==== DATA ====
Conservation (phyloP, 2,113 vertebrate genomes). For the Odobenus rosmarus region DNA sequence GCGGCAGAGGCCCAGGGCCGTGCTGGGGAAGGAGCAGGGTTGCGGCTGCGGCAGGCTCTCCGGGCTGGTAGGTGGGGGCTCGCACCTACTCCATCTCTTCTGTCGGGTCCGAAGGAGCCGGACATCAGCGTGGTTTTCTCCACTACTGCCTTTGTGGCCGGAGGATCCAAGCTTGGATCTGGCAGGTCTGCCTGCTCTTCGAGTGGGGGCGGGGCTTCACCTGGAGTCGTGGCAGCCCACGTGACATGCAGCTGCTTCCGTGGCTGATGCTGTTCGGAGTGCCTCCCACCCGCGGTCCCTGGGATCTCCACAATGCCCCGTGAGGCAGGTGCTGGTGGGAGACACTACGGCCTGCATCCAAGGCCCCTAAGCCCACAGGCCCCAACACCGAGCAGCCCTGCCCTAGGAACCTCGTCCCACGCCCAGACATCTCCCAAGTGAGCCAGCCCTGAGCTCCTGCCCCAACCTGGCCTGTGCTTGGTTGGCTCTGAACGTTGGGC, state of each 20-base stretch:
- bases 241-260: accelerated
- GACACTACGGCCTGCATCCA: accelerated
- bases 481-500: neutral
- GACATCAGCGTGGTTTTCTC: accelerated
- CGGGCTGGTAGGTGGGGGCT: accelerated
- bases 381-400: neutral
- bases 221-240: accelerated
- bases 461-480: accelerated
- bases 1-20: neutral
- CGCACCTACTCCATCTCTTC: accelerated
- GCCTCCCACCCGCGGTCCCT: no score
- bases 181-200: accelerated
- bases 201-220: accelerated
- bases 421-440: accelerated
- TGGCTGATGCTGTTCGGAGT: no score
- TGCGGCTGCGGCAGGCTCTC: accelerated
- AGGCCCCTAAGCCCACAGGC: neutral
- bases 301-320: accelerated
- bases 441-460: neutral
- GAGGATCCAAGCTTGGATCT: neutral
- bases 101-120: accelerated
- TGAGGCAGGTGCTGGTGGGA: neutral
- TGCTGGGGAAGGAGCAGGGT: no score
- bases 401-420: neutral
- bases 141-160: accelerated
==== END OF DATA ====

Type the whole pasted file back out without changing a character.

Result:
Conservation (phyloP, 2,113 vertebrate genomes). For the Odobenus rosmarus region DNA sequence GCGGCAGAGGCCCAGGGCCGTGCTGGGGAAGGAGCAGGGTTGCGGCTGCGGCAGGCTCTCCGGGCTGGTAGGTGGGGGCTCGCACCTACTCCATCTCTTCTGTCGGGTCCGAAGGAGCCGGACATCAGCGTGGTTTTCTCCACTACTGCCTTTGTGGCCGGAGGATCCAAGCTTGGATCTGGCAGGTCTGCCTGCTCTTCGAGTGGGGGCGGGGCTTCACCTGGAGTCGTGGCAGCCCACGTGACATGCAGCTGCTTCCGTGGCTGATGCTGTTCGGAGTGCCTCCCACCCGCGGTCCCTGGGATCTCCACAATGCCCCGTGAGGCAGGTGCTGGTGGGAGACACTACGGCCTGCATCCAAGGCCCCTAAGCCCACAGGCCCCAACACCGAGCAGCCCTGCCCTAGGAACCTCGTCCCACGCCCAGACATCTCCCAAGTGAGCCAGCCCTGAGCTCCTGCCCCAACCTGGCCTGTGCTTGGTTGGCTCTGAACGTTGGGC, state of each 20-base stretch:
- bases 241-260: accelerated
- GACACTACGGCCTGCATCCA: accelerated
- bases 481-500: neutral
- GACATCAGCGTGGTTTTCTC: accelerated
- CGGGCTGGTAGGTGGGGGCT: accelerated
- bases 381-400: neutral
- bases 221-240: accelerated
- bases 461-480: accelerated
- bases 1-20: neutral
- CGCACCTACTCCATCTCTTC: accelerated
- GCCTCCCACCCGCGGTCCCT: no score
- bases 181-200: accelerated
- bases 201-220: accelerated
- bases 421-440: accelerated
- TGGCTGATGCTGTTCGGAGT: no score
- TGCGGCTGCGGCAGGCTCTC: accelerated
- AGGCCCCTAAGCCCACAGGC: neutral
- bases 301-320: accelerated
- bases 441-460: neutral
- GAGGATCCAAGCTTGGATCT: neutral
- bases 101-120: accelerated
- TGAGGCAGGTGCTGGTGGGA: neutral
- TGCTGGGGAAGGAGCAGGGT: no score
- bases 401-420: neutral
- bases 141-160: accelerated